By Victor Skinner | The Center Square contributor
Five candidates for Secretary of State laid out their positions on elections and business services on Thursday, offering competing visions for improving the agency.
The forum, hosted by the Public Affairs Research Council, featured Democratic candidates Gwen Collins-Greenup and former Orleans Parish Criminal Clerk of the Court Arthur Morrell and Republicans Nancy Landry, first assistant Secretary of State, Public Service Commissioner Mike Francis and business owner Brandon Trosclair.
Republican House Speaker Clay Schexnayder was unable to attend.
Several candidates highlighted a lack of public confidence in elections and low voter turnout as reasons to improve the system, though they offered different approaches.
Trosclair, owner of numerous businesses known for successfully challenging the Biden administration’s vaccine mandate at the U.S. Supreme Court, noted that Louisiana is the only state that doesn’t audit elections and was the only candidate to push for exclusively paper hand-counted ballots.
“I think we have terrible elections in Louisiana,” he said. “I’m definitely a proponent of hand-marked and hand-counted.”
Trosclair was also the only candidate to answer “no” to whether President Biden won the 2020 election.
Collins-Greenup questioned whether the state has “the infrastructure to support a hand-counted paper ballot system” she said has “not been proven” to reduce risk of fraud.
Collins-Greenup, Landry, Morrell and Francis would prefer to shift to an electronic voting system that produces an auditable paper trail.
“I think our systems are fine right now,” Francis said, though he said clerks of courts have highlighted issues with the age of the current voting machines and securing parts to repair them.
Francis, who touted his experience as a business leader, said he would hold a technology conference with state officials, local clerks of courts and election personnel to vet available technology and select an electronic system that works best for locals.
“I’m going to listen to the people at the bottom,” he said.
Morrell, who has overseen about 100 elections in Orleans Parish over 16 years, said he “would like to see something similar to what we have” now.
“In Orleans, we’ve had very few machines break down,” he said.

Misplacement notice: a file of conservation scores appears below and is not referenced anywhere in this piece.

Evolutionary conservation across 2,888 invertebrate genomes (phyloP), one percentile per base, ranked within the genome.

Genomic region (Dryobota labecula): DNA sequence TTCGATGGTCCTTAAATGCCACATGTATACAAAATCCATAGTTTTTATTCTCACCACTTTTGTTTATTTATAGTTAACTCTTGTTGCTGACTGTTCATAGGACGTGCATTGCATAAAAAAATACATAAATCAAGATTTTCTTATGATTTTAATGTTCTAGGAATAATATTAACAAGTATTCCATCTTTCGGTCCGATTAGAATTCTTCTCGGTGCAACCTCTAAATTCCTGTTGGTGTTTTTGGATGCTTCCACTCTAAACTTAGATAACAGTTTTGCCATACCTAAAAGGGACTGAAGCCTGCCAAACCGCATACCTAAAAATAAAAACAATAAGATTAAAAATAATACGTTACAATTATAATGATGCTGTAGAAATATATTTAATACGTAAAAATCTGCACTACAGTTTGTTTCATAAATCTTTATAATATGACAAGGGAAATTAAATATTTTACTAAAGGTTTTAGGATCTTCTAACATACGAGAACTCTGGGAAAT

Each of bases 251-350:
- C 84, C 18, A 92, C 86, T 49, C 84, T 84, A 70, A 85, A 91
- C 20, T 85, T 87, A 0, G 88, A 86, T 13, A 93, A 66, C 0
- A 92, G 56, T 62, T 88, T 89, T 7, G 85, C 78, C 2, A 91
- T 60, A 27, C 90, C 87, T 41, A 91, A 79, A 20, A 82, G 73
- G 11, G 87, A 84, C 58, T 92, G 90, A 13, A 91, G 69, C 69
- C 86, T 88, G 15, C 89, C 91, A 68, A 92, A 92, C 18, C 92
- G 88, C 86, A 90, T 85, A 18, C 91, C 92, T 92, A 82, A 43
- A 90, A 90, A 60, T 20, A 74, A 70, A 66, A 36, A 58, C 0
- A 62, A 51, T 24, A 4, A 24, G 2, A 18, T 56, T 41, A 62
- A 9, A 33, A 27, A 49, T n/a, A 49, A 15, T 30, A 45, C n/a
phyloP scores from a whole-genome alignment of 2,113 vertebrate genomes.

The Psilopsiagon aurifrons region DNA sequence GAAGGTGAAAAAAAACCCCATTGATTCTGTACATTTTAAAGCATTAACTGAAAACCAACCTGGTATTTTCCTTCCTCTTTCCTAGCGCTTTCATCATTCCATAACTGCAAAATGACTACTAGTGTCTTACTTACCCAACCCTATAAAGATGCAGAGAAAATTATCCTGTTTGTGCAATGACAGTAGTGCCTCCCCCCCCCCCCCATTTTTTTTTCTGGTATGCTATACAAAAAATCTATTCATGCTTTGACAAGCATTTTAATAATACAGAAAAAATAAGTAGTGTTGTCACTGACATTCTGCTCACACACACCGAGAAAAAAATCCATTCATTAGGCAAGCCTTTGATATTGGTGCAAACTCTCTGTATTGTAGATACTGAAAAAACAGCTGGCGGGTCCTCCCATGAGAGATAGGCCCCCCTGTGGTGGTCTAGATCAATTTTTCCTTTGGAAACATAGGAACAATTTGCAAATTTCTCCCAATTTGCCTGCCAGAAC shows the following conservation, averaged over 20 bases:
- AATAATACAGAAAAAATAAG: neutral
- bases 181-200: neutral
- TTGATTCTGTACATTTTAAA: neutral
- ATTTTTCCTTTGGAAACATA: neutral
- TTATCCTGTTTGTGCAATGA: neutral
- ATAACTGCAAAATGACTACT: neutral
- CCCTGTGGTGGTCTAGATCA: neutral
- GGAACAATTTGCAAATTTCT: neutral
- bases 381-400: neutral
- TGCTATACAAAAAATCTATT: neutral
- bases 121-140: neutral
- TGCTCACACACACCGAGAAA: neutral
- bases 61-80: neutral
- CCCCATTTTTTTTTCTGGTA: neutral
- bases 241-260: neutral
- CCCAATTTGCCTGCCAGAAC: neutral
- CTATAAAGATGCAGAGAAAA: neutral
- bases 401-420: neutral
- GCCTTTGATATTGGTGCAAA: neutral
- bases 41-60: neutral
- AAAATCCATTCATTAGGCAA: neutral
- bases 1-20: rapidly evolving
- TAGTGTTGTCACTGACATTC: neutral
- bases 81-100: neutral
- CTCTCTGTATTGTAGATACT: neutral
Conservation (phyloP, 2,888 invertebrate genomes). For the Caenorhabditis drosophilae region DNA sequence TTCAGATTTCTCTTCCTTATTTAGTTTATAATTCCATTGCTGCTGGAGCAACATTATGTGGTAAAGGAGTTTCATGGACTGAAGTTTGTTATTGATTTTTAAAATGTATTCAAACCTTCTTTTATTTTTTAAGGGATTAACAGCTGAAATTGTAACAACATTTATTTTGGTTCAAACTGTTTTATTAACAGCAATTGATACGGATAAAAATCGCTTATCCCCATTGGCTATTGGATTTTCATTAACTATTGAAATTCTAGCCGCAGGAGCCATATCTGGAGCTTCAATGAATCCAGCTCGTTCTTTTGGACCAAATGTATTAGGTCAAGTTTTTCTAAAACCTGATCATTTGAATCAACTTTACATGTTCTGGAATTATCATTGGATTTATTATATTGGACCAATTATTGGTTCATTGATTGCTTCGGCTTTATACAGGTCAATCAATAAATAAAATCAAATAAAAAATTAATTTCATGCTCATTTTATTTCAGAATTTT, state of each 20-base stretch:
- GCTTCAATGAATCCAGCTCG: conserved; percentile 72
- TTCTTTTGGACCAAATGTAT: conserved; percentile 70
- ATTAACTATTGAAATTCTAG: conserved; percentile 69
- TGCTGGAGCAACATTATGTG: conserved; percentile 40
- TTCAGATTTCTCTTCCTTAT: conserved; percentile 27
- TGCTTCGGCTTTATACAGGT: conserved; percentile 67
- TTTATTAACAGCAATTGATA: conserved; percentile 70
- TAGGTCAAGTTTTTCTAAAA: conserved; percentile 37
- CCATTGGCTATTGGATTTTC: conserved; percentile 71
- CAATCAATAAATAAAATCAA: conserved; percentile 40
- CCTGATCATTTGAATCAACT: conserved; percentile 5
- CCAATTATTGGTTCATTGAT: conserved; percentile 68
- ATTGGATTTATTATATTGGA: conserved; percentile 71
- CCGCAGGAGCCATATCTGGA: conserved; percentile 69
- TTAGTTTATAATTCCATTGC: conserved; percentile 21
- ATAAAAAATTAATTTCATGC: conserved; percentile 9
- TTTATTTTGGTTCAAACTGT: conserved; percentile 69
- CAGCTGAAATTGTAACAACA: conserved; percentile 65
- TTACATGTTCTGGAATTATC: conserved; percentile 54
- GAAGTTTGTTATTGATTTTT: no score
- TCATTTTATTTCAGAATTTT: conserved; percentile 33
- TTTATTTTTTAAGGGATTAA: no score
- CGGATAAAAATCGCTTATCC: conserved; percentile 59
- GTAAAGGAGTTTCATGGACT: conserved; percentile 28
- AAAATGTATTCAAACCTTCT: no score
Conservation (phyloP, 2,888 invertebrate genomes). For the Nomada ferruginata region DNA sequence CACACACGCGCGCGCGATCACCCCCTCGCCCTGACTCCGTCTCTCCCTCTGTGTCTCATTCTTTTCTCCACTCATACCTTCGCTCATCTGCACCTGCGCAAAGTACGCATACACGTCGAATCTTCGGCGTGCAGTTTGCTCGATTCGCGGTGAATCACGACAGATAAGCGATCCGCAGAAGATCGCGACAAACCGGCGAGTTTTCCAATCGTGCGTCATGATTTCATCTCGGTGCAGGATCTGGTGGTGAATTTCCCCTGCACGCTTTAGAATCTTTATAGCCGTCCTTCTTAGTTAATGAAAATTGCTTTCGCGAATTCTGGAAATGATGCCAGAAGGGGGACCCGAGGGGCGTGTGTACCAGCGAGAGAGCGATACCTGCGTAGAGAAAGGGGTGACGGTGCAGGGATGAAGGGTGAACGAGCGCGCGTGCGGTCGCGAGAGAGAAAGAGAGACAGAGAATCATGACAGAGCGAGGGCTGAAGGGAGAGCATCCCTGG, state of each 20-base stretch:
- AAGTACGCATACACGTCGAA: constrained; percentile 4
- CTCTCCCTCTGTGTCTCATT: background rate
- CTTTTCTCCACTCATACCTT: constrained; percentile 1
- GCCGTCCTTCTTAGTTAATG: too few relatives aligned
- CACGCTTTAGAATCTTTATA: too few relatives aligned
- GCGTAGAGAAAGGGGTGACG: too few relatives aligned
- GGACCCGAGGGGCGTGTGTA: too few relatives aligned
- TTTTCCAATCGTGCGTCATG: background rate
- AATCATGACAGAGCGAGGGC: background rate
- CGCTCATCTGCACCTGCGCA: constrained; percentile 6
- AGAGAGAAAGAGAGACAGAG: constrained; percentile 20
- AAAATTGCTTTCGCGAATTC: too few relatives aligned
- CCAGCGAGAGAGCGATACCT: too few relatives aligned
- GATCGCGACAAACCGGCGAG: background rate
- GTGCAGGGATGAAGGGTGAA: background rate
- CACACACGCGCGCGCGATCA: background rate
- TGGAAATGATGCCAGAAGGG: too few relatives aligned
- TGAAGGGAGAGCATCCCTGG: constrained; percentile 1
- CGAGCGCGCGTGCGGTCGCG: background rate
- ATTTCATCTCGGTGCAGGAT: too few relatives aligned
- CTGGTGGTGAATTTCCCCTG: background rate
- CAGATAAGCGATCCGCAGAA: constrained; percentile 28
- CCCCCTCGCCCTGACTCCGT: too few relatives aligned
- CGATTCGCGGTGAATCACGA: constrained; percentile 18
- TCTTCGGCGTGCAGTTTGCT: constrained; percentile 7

All of the candidates agreed the Secretary of State does a fair good job with business services, though Landry acknowledged the state’s website needs an update. Francis suggested the department could collaborate with business leaders to “see if they could make it more business friendly.”
Collins-Greenup suggested the department could do more to encourage businesses to report fraud and make the website American Disabilities Act compliant, while Morrell would send state officials to business conventions to recruit more businesses to relocate to Louisiana.
“It’s important we have some sort of visibility outside this state,” he said.
Other topics included consolidating museum management which is currently split between the Secretary of State and Lieutenant Governor’s office and early voting.
“Seven days is enough for people who know they’re going to be out of town to vote early,” Landry said. “It’s very, very expensive and the parishes have to share the cost of that.”
Trosclair also opposed expanding early voting, though he said Election Day should be a state holiday to ensure people have an opportunity to cast a ballot. Morrell “would like to see voting on Sundays,” while Collins-Green favored expanded early voting “if we have the infrastructure available.”
Francis also would “strongly support extending the early voting.”
Under Louisiana’s majority vote primary, all candidates will appear on the same ballot on Oct. 14. A candidate can win outright with more than 50% of the vote, but if that doesn’t happen the top two vote recipients head to a Nov. 18 general election.